Friday, March 6, 2015

Project 981 Cayman S - Installing A 981 GTS Rear Diffuser

Looking to give the rear of your 981 Boxster or Cayman a little more flash?

When the 981 Boxster and Cayman GTS were introduced, they brought with them some new styling cues, most notably a new bumper design, and a rear diffuser that works in conjunction with the front bumper to change how the air flows underneath the car vs the non-GTS models.

Putting on the GTS rear diffuser may not give you the same benefits that you would get on an actual GTS, it will however, make things a little more interesting looking for everyone you show your taillights to (whether in traffic, or on the track).

While changing the front bumper is an expensive and time consuming process, putting the GTS' diffuser on your non-GTS 981 is a fairly simple and quick process.

This is what the rear diffuser looks like on a non-GTS 981 Cayman or Boxster.

Before you begin, here's a quick rundown of things to watch out for:
  1. Don't do this right after you've been driving the car around. You are going to be very close to the exhaust, and the last thing you want to do is burn yourself. Give your car time to cool off before tackling this project.
  2. Wear eye protection. If you drive your car often, you're going to find a nice collection of dirt and rocks trapped in your rear bumper waiting to drop into your face. If you're doing this on a lift, or otherwise other elevated working space, your eyes will probably be at the right angle to be a catcher's mitt for all the detritus that comes along with a street-driven car (no matter how well you clean it).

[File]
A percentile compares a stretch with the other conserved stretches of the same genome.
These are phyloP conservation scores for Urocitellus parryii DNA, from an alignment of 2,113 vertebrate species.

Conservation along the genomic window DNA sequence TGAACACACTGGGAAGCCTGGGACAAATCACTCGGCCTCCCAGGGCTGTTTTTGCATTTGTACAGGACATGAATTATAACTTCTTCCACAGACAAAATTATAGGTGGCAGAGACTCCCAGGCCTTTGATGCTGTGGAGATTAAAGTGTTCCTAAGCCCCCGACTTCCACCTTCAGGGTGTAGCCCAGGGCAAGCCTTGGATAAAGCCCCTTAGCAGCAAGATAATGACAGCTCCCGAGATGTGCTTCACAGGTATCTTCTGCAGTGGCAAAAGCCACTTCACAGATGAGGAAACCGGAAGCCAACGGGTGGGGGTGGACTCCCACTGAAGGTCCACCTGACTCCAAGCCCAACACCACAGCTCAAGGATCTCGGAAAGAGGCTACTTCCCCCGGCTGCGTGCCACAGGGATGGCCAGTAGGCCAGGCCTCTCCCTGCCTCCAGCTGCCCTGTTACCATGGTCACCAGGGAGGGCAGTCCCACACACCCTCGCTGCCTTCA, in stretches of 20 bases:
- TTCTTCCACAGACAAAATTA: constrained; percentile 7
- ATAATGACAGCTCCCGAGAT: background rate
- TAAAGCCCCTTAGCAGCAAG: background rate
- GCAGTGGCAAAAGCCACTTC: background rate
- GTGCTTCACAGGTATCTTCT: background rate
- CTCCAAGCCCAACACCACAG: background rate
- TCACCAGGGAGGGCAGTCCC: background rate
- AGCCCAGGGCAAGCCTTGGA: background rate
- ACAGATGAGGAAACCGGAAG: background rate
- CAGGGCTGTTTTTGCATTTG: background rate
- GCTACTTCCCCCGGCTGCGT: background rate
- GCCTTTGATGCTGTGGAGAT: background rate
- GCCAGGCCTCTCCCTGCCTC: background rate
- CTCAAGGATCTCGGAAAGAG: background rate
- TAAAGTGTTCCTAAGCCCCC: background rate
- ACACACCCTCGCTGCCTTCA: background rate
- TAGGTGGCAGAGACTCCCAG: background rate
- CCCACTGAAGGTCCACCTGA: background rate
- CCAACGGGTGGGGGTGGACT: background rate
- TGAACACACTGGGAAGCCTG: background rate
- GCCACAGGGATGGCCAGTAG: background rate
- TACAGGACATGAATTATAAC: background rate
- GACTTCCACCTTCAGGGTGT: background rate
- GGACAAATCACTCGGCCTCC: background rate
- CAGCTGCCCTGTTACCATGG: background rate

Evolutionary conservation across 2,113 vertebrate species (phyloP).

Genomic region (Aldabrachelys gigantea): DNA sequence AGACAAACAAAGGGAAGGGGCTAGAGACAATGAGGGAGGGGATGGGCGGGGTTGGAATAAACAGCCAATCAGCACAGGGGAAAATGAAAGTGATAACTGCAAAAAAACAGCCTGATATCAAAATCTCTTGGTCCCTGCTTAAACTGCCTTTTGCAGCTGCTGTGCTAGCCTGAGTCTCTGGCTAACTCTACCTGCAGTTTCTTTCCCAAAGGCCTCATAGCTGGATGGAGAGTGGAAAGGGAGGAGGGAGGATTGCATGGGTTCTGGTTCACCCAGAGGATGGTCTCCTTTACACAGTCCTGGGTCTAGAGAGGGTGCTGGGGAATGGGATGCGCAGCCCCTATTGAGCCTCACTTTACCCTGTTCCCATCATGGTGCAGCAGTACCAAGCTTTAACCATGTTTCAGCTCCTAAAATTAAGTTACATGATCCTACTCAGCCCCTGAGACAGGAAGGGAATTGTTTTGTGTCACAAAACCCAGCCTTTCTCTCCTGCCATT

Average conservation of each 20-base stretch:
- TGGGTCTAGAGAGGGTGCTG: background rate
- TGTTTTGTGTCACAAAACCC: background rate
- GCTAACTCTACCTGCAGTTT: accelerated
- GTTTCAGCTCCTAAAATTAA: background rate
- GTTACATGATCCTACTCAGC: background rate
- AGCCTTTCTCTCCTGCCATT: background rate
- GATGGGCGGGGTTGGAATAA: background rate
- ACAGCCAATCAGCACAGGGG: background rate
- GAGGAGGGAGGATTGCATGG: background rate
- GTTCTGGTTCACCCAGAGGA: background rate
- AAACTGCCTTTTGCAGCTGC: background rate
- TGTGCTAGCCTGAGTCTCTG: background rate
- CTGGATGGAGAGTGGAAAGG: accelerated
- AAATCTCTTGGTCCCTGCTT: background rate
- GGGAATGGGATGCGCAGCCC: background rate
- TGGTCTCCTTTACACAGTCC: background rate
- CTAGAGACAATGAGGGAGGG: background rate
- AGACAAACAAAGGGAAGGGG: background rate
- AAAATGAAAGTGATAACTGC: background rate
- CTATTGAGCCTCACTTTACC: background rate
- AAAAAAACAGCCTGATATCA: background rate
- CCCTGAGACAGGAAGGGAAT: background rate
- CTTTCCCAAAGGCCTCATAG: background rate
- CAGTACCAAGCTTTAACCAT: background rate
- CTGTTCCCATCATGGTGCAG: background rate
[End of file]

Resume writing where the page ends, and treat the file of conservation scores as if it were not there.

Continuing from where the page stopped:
3. You're going to have a hard time unclipping the stock diffuser from the center trim that surrounds the exhaust pipes. That's normal, and has been the point of frustration for nearly everyone doing this same mod. While you might be tempted to try and unclip the center trim piece and remove the diffuser as a single unit, the tabs they use for that specific piece are unusually long, and it would be very easy to damage it when trying to free it from the corresponding slots. Just have patience and remove the diffusers individually.
Other than those things to keep in mind, the process requires minimal tools - there are only 6 Torx head screws to remove (3 per side, with two obvious ones at the bottom edge, and one hidden behind the diffuser near the center, all T25), and beyond that, it's just all clips, so a small panel clip removal tool, or even a thin flat-head screwdriver with tape wrapped around the tip (to prevent marring of the plastic) will be fine. A flashlight would also be helpful to see the location of the hidden screw.